A prominent London Psychologist seems to have taken his own life, causing stunned disbelief amongst his colleagues and patients. His teenage daughter refuses to believe it was suicide as ... See full summary »
Up and coming, young lawyer Anthony Lawrence faces several ethical and emotional dilemmas as he climbs the Philadelphia social ladder. His personal and professional skills are tested as he ... See full summary »
Fourteen year-old Lisa is raised by her unmarried mother Katherine who overprotects her by forbidding her to date until she's sixteen. In despair, Lisa and schoolmate Wendy make up a game ... See full summary »
Ursula leaves the convent where she was educated, to start living with her uncle, the count Ribera, and her aunt Florentine. When she arrives, she is confronted with a local drama: a ... See full summary »
Vic Brennan persuades his family to put up money for him to leave Dublin for the remote African town of Jebanda in order to start up a truck-hauling business. The family agrees to give Vic ... See full summary »
A bungling burglar, determined to go down in the annals of crime as a genius, steals a ship in New York in order to rob a bank in Boston. He steals a mothballed Liberty ship, assembles a ... See full summary »
After her husband dies in a fire, a woman is left to tend for her young son and the family farm on her own. Soon, she takes in a drifting handyman, they fall in love, and a resentment ... See full summary »
When the end came for World War II, many Jews were spread around the free world and desired to return to Palestine. Lisa Held has been promised to be returned to her native land. Inspector Peter Jongman of the Dutch secret police compassionately makes the arrangements for her to be smuggled into her home land. Written by
Richard Jones <email@example.com>
The character of the Inspector, Jongman, was somewhat altered for this film version, to make the part suitable for Stephen Boyd. He had had a long-term contract with Twentieth Century Fox and they were still trying to build him into a major star. In the book, Jongman is a man well into middle-age, a burnt-out case worn down by a lifetime of compromises. In the film, he is a much younger man whose unhappiness is caused by one specific incident, his failure to save his fiancee from death during the war. The film was a box-office flop, and Boyd left Fox soon after, although he would occasionally work for the company later on in his career. See more »
When Inspector Tongman meets with Thorens, after he unsheathes the dagger, the cigarette in his mouth is about 1/3 ash. When he turns around to face the Inspector, and the camera angle changes, the ash is much smaller although the total length of the cigarette plus ash hasn't changed. See more »
Changing the title from the original "The Inspector" to "Lisa" for American release somehow misses the point, since it changes focus from Dutch police inspector Peter Jongman (Stephen Boyd) and the task he accomplishes as to appease his remorse for what he did not do for his girlfriend Rachel when seized by the Nazis: to give a helping hand . Drama is action, and action means change and it is Jongman who goes through a stronger process of transformation during the film narration, and in the end he is a different man. Jongman finds the object of his mission in Lisa Held (Dolores Hart in one of her last film roles), an abused Jewish girl that was a prisoner in Auschwitz, lost all her relatives and wants to go to Palestine to find a cure to her mental wounds and a sense to all what happened to her. Neither character is quite original in the history of films: we have seen several stories about Jewish women traumatized by war and concentration camps like Lisa, and men like Jongman, in search of expiation. But Jongman goes to an unusual extent of his professional duty to make him an attractive character, under a light that somehow makes him different. The material taken from a novel by Dutch writer Jan de Hartog was a good basis for what could have been a better drama. Instead, in the hands of old Hollywood professional Philip Dune, the film drags the load of sentimental melodrama (not helped a bit by Malcolm Arnold's omnipresent score). By 1962 standards this was what the French critics disdainfully called "cinéma de papa" (or "Dad's cinema"), an old fashioned formula that in the case of literary adaptations turned the motion picture into a vehicle of the "filmable" aspects of the books. This is most evident when the action moves from Europe to the city of Tangier in North Africa, including cardboard scenes with smuggler Karl van der Pink (Hugh Griffith) in a flat with a big window that shows mockups of the city, and where the man is attacked by special-effects bats. I guess that what affected me the most when I finally watched "The Inspector" (52 years after its release) was the fact that I had read so many good comments about it and found out they were romanticized visions of the motion picture and one more rumination of the Jewish drama (as the change of title suggests). Still the chemistry of Boyd and Hart is essential to keep us interested, backed by the usual good cast of British actors, also including Leo McKern, Donald Pleasence, Robert Stephens and Finlay Currie.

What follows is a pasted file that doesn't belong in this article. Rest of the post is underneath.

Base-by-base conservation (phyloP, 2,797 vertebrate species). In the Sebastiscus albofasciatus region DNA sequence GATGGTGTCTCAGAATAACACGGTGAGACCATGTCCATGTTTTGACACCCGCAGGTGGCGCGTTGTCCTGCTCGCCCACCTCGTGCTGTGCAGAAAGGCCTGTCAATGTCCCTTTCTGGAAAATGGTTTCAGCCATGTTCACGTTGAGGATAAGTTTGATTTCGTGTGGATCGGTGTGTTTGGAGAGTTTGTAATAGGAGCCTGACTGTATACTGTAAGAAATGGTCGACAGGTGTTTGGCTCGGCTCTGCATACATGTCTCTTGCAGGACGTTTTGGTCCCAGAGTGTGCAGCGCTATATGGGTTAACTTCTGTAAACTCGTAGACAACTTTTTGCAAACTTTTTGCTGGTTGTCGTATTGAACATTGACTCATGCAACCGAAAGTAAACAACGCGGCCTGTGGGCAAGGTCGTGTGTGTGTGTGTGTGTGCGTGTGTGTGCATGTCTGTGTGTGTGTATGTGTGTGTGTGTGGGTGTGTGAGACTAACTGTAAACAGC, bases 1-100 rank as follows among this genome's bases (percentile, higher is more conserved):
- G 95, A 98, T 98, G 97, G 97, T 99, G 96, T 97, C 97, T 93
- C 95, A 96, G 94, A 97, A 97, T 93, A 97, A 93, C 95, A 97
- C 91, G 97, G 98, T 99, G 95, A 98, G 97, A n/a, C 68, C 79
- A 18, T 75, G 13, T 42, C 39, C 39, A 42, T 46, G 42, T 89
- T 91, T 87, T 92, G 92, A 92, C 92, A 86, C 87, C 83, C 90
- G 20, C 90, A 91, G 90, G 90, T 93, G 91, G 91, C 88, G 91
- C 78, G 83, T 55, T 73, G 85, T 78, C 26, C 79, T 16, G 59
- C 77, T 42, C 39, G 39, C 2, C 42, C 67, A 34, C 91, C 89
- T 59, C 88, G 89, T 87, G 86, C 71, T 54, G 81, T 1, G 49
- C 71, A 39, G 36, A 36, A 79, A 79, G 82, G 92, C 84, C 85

0 of 0 people found this review helpful.
Was this review helpful to you?